Thursday, November 23, 2017

The Lost Dungeon Crawls of 2nd Edition

2nd Ed AD&D gets shat on a lot for being too railroady, overly story-focused, full of broken options, and a total departure from earlier versions of the game. I really don't think that's true. First, the overarching narrative plot can be found in many of the classic older D&D modules. Second, here's a list of modules as evidence.

Unlike some of the other 2nd ed adventures that I like (Swamplight, Tales of Enchantment, Fighter's Challenge) these are pretty much for a dungeon crawl style of play. Yes, they do include some extra elements of backstory that you won't find in earlier modules. Are they all quality? I've only run part of one of these. But I'd love to add Shattered Circle to my repertoire of beginner adventures, and both Dragon Mountain and Axe of the Dwarvish Lords look pretty epic. Firestorm Peak does as well, but the dungeon didn't seem as big/loopy at first glance. Baba Yaga's hut has been redone a few times but could also be exciting, just haven't been running things in the right setting lately.

Dragon Mountain (1993)
Temple, Tower, & Tomb (1994)
Dancing Hut of Baba Yaga (1995)
Labyrinth of Madness (1995)
Undermountain: The Lost Level (1996, Dungeon Crawl series)
Undermountain: Maddgoth’s Castle (1996, Dungeon Crawl series)
The Gates of Firestorm Peak (1996)
Undermountain: Stardock (1996, Dungeon Crawl series)
Hellgate Keep (1998, Dungeon Crawl series)
Lost Shrine of Bundushatur (1998, Dungeon Crawl series)
Dungeon of Death (2000, Dungeon Crawl series)
The Shattered Circle (1999)
Axe of the Dwarvish Lords (1999, Tomes series)

This list doesn't even mention the rehashes:

House of Strahd (1993)
Return to the Tomb of Horrors (1998)
Return to the Keep on the Borderlands (1999)
Return to White Plume Mountain (1999)
Against the Giants: The Liberation of Geoff (1999)

Basically, when you look at the old B/X, BECMI, and 1st ed modules you see a few mentioned over and over as either classics actually good: a lot of others ignored. I think some of these modules I listed above get ignored just because they're second edition, and probably deserve a closer look (nothing from 2nd ed showed up in Tales from the Yawning Portal!). This doesn't mean that some of these might be stinkers: I'm looking at you, Stardock! Just that perhaps some of the baby has been thrown out with the bathwater of 2nd Edition, and while the 90s are known for heavy-handed plot and adventures on rails, there was a good amount of the old-timey dungeon crawl as well.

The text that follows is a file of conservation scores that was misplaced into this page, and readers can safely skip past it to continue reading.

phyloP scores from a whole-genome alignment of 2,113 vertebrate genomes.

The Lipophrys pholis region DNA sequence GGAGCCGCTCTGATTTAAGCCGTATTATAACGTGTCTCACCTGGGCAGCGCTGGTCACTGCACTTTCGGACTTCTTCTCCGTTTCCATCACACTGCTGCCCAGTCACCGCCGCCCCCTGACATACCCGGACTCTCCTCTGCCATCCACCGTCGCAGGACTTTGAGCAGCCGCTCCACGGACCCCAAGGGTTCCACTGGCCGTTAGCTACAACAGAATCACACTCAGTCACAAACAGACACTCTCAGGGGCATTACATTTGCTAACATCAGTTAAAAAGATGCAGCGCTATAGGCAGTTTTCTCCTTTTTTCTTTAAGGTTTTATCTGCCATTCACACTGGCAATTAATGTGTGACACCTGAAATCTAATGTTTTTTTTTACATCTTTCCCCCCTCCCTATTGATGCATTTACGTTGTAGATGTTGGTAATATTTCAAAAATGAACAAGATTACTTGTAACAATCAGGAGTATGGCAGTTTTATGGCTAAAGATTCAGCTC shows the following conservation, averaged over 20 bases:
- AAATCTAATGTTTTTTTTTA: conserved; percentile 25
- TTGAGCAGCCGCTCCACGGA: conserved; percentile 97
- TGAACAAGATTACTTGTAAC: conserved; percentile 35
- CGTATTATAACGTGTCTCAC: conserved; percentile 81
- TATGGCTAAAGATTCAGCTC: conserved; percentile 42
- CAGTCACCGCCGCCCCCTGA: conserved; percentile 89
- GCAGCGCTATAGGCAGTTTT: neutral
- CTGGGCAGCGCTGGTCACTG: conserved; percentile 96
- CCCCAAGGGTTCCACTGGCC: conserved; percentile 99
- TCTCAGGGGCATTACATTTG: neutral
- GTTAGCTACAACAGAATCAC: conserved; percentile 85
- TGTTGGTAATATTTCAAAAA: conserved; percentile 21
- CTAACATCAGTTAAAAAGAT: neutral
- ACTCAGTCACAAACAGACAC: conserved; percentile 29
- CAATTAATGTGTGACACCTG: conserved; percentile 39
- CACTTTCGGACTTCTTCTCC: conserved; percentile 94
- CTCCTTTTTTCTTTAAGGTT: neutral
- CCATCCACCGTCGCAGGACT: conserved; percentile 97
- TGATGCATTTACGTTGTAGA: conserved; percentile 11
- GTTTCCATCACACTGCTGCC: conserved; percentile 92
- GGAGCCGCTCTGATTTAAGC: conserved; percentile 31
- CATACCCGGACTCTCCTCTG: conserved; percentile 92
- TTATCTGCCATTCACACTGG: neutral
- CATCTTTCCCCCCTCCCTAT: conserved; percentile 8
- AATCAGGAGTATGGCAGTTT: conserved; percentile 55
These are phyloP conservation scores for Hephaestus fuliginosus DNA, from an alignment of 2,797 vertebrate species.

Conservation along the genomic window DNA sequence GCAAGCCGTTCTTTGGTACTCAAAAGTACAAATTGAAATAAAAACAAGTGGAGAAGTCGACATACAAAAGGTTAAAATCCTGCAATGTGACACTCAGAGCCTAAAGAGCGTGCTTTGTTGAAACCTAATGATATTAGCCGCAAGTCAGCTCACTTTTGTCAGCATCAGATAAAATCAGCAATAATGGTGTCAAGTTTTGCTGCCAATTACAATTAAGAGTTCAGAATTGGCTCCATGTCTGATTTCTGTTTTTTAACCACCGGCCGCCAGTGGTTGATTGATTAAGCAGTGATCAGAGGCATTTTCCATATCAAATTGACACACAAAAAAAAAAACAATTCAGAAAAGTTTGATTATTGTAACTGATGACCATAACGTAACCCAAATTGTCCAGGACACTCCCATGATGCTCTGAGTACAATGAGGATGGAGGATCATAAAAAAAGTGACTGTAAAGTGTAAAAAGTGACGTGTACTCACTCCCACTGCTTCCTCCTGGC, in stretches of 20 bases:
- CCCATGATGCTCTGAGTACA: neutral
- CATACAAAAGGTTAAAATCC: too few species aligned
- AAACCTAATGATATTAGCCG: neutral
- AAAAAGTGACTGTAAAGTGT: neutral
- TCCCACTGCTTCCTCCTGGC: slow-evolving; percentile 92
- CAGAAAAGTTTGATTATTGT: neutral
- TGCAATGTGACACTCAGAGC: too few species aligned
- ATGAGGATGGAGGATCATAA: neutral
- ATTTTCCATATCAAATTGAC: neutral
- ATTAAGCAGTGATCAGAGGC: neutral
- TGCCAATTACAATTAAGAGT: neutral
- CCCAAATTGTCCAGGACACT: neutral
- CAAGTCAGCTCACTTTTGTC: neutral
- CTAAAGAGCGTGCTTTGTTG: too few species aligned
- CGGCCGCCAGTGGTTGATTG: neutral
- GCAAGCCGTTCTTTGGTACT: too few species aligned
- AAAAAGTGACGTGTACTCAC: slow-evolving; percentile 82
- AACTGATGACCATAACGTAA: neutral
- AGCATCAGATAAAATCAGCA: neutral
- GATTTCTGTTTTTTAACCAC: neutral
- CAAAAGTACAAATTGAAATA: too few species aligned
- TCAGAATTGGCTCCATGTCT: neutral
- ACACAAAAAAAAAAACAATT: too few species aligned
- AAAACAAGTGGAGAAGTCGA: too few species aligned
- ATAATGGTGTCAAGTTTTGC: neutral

Saturday, June 24, 2017

5e Sorcerer Variant?

One of my beefs with 5e is the uneven distribution of long rest and short rest abilities among classes (i.e. encounter and daily powers). The biggest offender, imho, is the sorcerer who gets only long-rest resources and is encouraged to use them up quicker because the sorcerer can spend more resources for a nova round. The quick brainstorm with a friend is to make sorcery points short-rest resources somehow. There's two issues with it.

Number of Sorcery Points. First, the number. 5e sort of assumes something like 2-4 short rests per long rest, so if we simply divide the sorcery points between half and a quarter, that should come close. Say half for now. That'd mean a level 5 sorcerer gets 3 points, which equates to one heightened spell per short rest or a bonus 2nd level slot. That seems pretty strong since warlocks get two 3rd-level slots per short rest, and the sorcerer would also have 3rd level daily slots. If it's a quarter, that means the level 5 caster has 2 points per short rest, which prohibits most expensive metamagic on spells other than cantrips and first level spells, but one level 1 slot per short-rest seems about right but weak. A third is probably about right.

Creating spell slots. The second issue is sorcery points being used to make new spell slots. Short rests could essentially be used to recharge, meaning why not take 3 short rests in a row to recover more slots? This is easily solved by capping created slots with a duration. I'd say end of next round, so you could create a slot in preparation for using it the next round. 1 minute might also be reasonable, or even 10 minutes though. But since they're easy to create, there's not a lot of reason to make them so long-lasting. And if/when they expire? They could automatically convert back to spell points. There's a slight loss here, as it's more expensive to create a spell slot (5 sorc points to make a level 3 spell) than you get from spell slots (3 sorc points for a level 3 slot). But that's probably fine.

Level 20. The sorcerer capstone ability is finally the short-rest sorcery points we want. Nice, but super late. They'd need a new capstone.

Done. What other consequences would this have? Some metamagics aren't going to work on your big guns. You won't have enough points to heighten, twin, or whatever your highest level spells. There's also a question of limitations, can you have more sorcery points that your max? I say sure, convert one big slot to points to power metamagic on your other big slots. Finally, it limits some metamagic options flat out, like Heighten Spell. We might be able to address this by either explicitly mentioning the option is best when you have more sorc points, or by fiddling with the number a bit, more like 1/4 plus 1 or half minus 1 something to ensure the number of sorc points at each level is about right. This still feels a little clunky, but I like the idea. Combine it with 1-2 bonus low-level utility spells for each origin, and it might do well.